Do you know that numerous Power Management ICs are utilized in all aspects of our day-to-day lives? They supply the necessary voltages for electrical appliances to function effectively. To put it another way, electrical equipment cannot function without them.
We will discuss ICs for power management: the various types, roles, and ways in which those ICs affect our lives.
What are ICs for Power Management?
It is common knowledge that your home’s wall outlet supplies electricity. In the United States, a lot of electrical appliances use an AC power cord connected to an outlet and a 120 V alternating current as their power source. However, not every part of a home appliance can use alternating current as a power source. In order to supply direct current (DC) to electronic circuits, the 120 V AC needs to first be converted. Each of the electronic circuits that are required for electronic control in electrical appliances has its own unique electrical requirements. In order to meet each requirement, power management integrated circuits provide stable source voltages to the circuits.
As depicted in power management integrated circuits are utilized in every electrical product in addition to household appliances.
How are ICs for power management used?
How are power management ICs chosen and arranged to determine the appropriate source voltages for each device? Using an example of a laptop PC’s power tree, we will discuss the selection of power management ICs.
Depending on the PC’s specifications, performance, cost, and other factors, laptop computers can be built with a variety of components. Additionally, the efficiency, noise, and source voltages required by each device vary. As a result, different combinations of power management ICs are used.
Provides an illustration of the power tree used to supply electricity to the primary components of a laptop computer.
The Li-ion secondary Battery and the AC adapter supply the laptop computer with power for operation. The charge control IC simultaneously charges the Li-ion battery while the AC adapter converts the 120 V AC to 16 V DC and supplies the converted voltage to the PC. The Li-ion battery powers the entire system’s power tree when the AC adapter is disconnected.
The CPU and GPU circuits are constructed with the most recent microfabrication technologies and are densely packed. These technologies need very little voltage and draw a lot of current. In order to achieve effective conversion, buck (step-down) DC/DC converter is frequently utilized in the CPU and GPU source lines. However, audio amplifiers should not use DC/DC converters because the switching noise they produce degrades sound quality. To reduce switching noise and enhance sound quality, a 2.85 V linear regulator (LDO) is frequently inserted between an audio amplifier and a DC/DC converter.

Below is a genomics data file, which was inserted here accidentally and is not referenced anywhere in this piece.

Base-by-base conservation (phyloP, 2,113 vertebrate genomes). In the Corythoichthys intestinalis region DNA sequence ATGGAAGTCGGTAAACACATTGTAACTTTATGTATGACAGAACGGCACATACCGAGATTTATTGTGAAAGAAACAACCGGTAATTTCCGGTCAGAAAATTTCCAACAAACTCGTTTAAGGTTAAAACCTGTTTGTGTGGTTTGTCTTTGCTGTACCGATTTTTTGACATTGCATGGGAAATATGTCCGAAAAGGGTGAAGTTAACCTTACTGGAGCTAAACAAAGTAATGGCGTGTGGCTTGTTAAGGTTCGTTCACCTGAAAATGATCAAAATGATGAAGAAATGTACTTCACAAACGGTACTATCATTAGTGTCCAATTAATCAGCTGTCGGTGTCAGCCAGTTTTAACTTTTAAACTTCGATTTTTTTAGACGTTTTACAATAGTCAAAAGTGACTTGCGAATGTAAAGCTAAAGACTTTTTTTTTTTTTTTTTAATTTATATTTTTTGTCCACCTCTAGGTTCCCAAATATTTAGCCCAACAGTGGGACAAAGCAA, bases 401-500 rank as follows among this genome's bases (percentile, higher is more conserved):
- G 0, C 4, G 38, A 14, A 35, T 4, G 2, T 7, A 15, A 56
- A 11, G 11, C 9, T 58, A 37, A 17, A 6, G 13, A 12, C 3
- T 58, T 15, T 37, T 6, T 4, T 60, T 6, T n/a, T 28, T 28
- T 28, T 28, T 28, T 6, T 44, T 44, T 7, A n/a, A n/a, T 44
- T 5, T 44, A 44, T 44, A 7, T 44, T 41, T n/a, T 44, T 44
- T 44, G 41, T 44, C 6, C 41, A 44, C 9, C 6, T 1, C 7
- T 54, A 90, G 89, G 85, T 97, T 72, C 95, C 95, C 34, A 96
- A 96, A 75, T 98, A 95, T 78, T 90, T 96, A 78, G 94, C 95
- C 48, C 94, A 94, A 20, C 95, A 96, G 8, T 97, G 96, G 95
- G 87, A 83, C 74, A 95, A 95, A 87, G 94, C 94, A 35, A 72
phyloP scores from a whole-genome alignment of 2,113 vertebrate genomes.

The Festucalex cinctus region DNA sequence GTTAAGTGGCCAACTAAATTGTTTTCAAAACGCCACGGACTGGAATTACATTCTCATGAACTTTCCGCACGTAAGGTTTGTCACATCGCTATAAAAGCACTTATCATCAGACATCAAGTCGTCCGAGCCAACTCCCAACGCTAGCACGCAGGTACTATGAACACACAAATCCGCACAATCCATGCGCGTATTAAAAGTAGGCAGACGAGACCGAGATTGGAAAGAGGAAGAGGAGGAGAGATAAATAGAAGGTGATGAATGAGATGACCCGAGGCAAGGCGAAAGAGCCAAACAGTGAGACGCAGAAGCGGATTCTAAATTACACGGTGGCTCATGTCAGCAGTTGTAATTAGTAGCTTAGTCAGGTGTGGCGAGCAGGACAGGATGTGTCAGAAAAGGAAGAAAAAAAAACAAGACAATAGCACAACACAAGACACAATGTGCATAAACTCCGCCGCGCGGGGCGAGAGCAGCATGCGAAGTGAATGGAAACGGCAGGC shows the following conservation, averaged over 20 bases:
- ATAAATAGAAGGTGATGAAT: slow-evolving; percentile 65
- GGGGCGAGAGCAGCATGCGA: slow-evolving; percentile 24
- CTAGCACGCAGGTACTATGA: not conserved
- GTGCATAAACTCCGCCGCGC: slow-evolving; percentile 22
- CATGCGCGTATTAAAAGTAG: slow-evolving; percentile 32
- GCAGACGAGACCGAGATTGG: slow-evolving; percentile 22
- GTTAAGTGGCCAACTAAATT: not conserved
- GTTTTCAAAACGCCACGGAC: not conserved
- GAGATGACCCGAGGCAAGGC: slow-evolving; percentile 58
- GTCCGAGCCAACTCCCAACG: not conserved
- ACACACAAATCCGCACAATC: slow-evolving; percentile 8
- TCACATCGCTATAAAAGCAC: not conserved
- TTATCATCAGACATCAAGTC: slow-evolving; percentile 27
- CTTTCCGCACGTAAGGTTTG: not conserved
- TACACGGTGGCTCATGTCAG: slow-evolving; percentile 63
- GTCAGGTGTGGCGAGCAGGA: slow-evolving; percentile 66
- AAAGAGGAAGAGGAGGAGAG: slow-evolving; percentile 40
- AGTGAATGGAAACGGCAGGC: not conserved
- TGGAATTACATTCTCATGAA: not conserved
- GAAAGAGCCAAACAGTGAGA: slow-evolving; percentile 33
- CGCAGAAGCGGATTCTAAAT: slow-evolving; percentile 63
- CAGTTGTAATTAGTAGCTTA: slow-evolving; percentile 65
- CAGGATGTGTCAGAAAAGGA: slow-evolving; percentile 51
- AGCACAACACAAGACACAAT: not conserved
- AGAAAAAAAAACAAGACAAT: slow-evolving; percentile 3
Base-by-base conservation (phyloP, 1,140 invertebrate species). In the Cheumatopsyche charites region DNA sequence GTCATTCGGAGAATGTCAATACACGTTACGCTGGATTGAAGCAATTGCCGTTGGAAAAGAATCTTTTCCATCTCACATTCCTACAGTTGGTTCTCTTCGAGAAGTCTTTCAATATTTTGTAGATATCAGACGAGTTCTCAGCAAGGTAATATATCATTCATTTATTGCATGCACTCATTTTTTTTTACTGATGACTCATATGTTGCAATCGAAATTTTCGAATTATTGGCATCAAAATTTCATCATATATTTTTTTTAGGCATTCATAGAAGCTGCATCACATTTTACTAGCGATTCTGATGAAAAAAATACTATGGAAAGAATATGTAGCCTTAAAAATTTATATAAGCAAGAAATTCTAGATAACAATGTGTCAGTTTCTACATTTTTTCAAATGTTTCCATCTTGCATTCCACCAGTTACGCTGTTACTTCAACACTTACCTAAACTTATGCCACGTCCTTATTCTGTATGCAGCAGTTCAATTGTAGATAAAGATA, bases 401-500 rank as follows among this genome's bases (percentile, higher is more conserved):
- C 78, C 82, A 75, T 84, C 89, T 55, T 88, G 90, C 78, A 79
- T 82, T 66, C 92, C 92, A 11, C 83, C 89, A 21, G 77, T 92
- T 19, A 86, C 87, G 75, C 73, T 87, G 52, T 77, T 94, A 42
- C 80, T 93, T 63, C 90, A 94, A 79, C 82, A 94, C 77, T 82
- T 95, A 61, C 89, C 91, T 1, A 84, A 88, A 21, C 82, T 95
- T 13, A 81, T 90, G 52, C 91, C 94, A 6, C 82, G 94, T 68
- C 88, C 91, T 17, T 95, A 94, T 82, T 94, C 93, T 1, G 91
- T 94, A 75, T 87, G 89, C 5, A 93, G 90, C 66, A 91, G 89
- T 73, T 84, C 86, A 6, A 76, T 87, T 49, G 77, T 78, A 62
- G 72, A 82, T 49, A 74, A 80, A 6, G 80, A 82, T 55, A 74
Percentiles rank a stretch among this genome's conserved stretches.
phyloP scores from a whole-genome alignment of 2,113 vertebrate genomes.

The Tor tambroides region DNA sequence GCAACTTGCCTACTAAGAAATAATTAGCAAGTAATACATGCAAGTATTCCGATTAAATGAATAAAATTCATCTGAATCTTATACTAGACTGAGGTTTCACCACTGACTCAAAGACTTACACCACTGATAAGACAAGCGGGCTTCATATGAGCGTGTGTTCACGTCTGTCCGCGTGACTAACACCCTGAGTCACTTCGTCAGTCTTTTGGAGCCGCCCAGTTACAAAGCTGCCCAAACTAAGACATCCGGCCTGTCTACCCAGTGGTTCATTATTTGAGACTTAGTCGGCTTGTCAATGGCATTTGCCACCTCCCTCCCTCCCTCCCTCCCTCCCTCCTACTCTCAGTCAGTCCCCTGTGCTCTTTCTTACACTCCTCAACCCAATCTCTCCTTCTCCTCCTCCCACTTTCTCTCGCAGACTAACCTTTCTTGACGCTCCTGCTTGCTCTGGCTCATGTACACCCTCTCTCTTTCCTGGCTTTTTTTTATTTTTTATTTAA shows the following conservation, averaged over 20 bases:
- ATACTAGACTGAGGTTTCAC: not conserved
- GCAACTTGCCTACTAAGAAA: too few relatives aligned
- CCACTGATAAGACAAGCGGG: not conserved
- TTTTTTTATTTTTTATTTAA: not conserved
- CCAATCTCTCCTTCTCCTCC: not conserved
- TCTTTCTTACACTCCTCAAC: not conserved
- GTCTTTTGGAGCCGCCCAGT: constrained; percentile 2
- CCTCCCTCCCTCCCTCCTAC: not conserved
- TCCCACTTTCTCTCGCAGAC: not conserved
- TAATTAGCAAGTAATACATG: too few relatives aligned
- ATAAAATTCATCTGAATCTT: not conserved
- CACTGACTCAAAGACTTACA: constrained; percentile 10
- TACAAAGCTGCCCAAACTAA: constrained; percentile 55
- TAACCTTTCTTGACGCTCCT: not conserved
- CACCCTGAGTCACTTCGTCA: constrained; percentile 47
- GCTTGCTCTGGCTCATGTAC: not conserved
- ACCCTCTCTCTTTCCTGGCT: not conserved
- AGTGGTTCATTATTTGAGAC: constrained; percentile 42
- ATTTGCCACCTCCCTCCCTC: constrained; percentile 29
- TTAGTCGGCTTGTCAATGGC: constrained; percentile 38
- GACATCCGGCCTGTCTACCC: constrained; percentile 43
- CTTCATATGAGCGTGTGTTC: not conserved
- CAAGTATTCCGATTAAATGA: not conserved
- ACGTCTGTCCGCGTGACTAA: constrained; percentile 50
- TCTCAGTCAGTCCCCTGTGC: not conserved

LEDs are linked in tandem in a back-light LED panel. To function, it requires more than 16 V. As a result, a step-up converter supplies the back-light LED panel with 30 V.
As can be seen above, the laptop computer’s components have distinct electrical characteristics and operating voltages. Electrical products therefore require power management integrated circuits (ICs).
Classification of Power Management ICs by Function and Application Power management ICs include a lot of ICs that do more than just the ones listed above. Ex. supervisory, voltage detectors, etc.)
The power management ICs are categorized according to their functions and applications in Figure 3.
The figure’s left box lists general-purpose ICs with a single function. These ICs are used to control electricity in a wide range of electrical devices. Reset and switch integrated circuits, DC/DC and AC/DC converters, and so forth. are a part of this group.
The right-side power management ICs are made for a specific purpose. These integrated circuits are designed with specific electrical requirements in mind. Included are ICs for Li-ion battery protection, charge control, LED controllers, and power management units (PMUs) that combine multiple functions into a single package.
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